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Democrats Must Wait for 60 as Coleman Fights On

By Perry Bacon Jr.
While Democrats are excited about the prospect of a supermajority of 60 senators after Sen. Arlen Specter joined their party, they will have to wait at least another month for that to become reality.

Norm Coleman's campaign manager said yesterday that the former Minnesota senator would continue to contest the results of his election in November against Democrat Al Franken. A district court in the state ruled earlier this month that Franken won the election by 312 votes, but Coleman appealed to the state's Supreme Court, which will start hearing arguments in the case on June 1.

"Senator Coleman's focus remains on the thousands of Minnesota citizens who have not had their voices heard or their votes counted," said Coleman campaign manager Cullen Sheehan. "We will keep on fighting to enfranchise these voters and to ensure that every legally cast ballot is opened and counted."

Franken, on the advice of advisers, has largely stayed silent throughout the recount process and said little after the Specter switch. But he announced the hiring of a chief staff yesterday, Drew Littman, a longtime Capitol Hill staffer who has served in a number of posts, including policy director for Sen. Barbara Boxer (D-Calif.) The hiring comes a week after Franken tapped a person as his state director and suggests the Democrat's strategy of portraying this race as all but over.

"With his years of experience and his expertise in helping new Senators hit the ground running, Drew has become a trusted advisor and a valuable resource as I prepare to take office," Franken said in a statement. "I will continue to count on him as I work with Senators from both parties."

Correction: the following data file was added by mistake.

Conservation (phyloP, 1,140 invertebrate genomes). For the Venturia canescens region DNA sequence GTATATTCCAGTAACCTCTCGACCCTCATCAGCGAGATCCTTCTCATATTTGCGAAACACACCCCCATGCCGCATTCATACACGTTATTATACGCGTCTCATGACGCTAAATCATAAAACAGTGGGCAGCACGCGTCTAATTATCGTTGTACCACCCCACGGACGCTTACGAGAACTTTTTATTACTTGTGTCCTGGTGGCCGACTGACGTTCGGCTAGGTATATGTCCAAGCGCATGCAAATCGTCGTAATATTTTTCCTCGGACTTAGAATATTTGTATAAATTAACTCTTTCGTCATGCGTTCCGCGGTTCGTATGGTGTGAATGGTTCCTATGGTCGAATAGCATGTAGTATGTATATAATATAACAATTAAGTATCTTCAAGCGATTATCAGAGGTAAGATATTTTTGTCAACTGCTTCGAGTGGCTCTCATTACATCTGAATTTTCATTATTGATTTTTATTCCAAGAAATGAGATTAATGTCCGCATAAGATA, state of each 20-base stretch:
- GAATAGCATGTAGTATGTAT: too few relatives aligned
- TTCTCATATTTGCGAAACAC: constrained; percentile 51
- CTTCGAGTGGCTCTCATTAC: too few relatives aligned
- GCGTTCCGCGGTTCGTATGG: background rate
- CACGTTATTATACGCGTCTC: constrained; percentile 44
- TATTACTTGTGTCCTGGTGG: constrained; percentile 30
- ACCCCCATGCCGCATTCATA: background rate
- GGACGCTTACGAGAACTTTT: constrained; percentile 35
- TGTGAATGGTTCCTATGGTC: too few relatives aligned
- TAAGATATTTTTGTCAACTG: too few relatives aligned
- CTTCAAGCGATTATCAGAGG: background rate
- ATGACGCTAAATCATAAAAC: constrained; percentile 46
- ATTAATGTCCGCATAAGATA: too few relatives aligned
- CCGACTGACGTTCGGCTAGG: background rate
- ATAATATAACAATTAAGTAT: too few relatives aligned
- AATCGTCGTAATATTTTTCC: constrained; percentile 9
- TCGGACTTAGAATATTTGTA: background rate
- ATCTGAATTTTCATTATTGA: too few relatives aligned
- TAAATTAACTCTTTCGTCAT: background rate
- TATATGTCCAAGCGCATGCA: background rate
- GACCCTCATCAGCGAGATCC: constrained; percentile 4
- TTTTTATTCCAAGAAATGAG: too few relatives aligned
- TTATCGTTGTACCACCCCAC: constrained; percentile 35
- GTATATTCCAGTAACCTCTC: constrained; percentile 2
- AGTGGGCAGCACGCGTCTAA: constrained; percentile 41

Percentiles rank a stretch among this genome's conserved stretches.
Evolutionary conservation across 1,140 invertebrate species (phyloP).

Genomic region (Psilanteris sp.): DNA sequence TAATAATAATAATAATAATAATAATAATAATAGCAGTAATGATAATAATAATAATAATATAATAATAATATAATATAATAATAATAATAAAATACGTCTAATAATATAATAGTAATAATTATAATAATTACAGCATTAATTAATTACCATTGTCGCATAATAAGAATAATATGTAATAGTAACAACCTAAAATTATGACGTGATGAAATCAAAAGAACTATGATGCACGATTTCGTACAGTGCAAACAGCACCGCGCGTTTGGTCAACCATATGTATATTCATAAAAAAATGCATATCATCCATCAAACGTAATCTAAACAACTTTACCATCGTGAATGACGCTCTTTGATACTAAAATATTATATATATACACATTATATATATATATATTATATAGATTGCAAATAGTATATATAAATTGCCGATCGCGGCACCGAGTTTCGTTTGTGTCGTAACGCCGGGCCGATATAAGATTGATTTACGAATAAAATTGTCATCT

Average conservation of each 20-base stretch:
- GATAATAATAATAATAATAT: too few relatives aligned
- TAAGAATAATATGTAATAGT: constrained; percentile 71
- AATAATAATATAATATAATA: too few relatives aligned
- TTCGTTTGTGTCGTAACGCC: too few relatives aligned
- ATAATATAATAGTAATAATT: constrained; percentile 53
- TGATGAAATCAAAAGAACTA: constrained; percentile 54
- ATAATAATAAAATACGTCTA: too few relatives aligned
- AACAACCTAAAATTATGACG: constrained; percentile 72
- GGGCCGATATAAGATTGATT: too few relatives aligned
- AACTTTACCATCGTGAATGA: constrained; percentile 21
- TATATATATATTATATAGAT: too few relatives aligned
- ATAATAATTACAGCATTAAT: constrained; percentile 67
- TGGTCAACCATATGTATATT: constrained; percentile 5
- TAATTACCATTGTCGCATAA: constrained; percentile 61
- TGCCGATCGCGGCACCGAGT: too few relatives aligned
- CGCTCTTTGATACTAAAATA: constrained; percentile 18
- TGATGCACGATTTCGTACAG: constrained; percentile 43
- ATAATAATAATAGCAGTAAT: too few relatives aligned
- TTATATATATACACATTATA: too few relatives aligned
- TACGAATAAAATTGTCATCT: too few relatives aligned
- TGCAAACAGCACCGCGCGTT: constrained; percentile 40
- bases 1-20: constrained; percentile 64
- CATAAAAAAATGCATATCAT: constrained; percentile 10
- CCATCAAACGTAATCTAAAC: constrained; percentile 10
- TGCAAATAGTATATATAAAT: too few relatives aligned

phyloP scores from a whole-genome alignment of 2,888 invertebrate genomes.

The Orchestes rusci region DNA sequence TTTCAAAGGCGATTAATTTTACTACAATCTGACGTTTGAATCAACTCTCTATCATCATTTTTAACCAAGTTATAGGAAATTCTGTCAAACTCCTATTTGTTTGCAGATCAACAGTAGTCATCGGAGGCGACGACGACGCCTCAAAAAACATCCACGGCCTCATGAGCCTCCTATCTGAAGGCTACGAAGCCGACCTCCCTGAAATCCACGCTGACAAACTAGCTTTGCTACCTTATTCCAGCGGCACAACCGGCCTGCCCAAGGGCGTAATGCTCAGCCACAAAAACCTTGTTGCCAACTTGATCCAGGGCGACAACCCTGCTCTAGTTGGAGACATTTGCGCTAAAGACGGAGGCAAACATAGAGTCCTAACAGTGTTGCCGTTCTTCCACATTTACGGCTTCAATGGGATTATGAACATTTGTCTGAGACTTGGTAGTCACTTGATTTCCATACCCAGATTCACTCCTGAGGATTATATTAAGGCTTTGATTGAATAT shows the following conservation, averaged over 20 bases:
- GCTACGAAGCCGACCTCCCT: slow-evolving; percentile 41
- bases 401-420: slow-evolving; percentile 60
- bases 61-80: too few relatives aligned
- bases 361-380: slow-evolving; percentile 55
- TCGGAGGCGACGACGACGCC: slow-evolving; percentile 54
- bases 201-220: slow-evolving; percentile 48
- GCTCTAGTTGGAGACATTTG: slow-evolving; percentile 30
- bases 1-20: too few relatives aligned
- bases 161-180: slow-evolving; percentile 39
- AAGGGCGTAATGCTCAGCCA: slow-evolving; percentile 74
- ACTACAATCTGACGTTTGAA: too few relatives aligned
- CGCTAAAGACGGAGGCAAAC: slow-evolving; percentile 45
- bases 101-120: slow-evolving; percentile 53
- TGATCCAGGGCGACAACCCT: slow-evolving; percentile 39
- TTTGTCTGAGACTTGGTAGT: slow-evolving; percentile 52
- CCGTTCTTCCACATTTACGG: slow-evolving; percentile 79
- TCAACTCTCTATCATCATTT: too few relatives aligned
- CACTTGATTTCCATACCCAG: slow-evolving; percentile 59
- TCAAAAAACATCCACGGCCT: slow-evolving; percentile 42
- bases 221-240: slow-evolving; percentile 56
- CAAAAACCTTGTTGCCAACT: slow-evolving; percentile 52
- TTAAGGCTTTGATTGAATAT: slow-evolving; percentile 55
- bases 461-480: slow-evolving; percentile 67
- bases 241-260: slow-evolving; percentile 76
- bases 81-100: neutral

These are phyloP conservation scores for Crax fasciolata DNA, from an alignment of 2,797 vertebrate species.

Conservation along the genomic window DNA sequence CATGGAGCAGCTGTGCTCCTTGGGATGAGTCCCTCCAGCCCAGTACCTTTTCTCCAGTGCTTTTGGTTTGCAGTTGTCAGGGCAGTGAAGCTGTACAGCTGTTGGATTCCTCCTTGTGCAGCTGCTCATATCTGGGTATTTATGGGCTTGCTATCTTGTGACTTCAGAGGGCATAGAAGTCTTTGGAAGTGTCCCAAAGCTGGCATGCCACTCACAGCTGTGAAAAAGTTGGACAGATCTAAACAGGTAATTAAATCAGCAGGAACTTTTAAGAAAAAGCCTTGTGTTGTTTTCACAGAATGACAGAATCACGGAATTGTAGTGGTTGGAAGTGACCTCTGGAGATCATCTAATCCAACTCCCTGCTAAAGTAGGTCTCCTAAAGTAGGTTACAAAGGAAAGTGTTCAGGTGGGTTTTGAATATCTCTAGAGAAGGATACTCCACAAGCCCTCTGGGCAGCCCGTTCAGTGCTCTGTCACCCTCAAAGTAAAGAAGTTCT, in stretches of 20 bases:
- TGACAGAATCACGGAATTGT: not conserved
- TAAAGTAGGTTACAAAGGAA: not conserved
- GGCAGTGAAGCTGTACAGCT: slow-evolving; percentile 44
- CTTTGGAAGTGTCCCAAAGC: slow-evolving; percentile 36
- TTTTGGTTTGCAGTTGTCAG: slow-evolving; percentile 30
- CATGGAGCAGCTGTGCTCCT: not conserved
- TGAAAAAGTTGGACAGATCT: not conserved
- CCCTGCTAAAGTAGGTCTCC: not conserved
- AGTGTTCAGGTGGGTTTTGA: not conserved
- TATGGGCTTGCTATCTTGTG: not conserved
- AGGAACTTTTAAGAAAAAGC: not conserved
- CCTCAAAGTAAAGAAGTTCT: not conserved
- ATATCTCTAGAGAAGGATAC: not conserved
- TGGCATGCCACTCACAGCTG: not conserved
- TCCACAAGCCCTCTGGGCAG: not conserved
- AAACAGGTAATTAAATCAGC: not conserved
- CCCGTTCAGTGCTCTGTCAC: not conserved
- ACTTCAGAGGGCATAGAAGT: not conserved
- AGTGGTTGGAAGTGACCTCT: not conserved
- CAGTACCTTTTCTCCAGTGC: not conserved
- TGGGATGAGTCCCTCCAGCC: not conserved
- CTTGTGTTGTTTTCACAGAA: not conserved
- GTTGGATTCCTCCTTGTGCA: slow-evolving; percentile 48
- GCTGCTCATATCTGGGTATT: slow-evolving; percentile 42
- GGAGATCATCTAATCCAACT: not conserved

Franken is already trying to lay the groundwork for his Senate career. He, like Coleman, won 42% of the vote in November as an independent pulled in 15%. And Franken remains rather unpopular, as the Star-Tribune poll found he was viewed unfavorably by 48% of the voters in the state, while 43% percent had a favorable view of the ex-comedian.

Looking to reverse those numbers, Franken, once a highly-partisan Democratic activist, uses most of his public statement to tout his vision of bi-partisanship. And he is saying he will follow the example of Bill Bradley and Hillary Clinton, two people who entered the Senate with great fanfare but spent their early years in the Senate trying not to draw attention.

"I'm going to follow the Bradley-Clinton model of putting my head down and getting to work ... and letting my colleagues know that I want to do that and I'm not someone that's going to be speaking on the floor my first day there," he told the St. Paul Pioneer Press last week.

It remains unclear how long the legal process will continue before someone is seated in Minnesota. Coleman has suggested he would start a whole new round of appeals in federal court if he loses at the state Supreme Court, and so far GOP leaders in Washington, who have helped him raise millions for his legal case, have said they would back such an option.

Minnesota Gov. Tim Pawlenty (R) has declined to answer when asked if he would sign an election certificate that would allow the seating of Franken if his follow Republican Coleman loses at the state Supreme Court. The Minnesota governor faces a complicated political decision if Coleman continues his case. Pawlenty is considering a run for reelection in 2010, and a recent poll by the Minneapolis Star-Tribune suggests he would be wise to distance himself from the Coleman: 64% of respondents in the poll said Coleman should not have appealed to the state Supreme Court.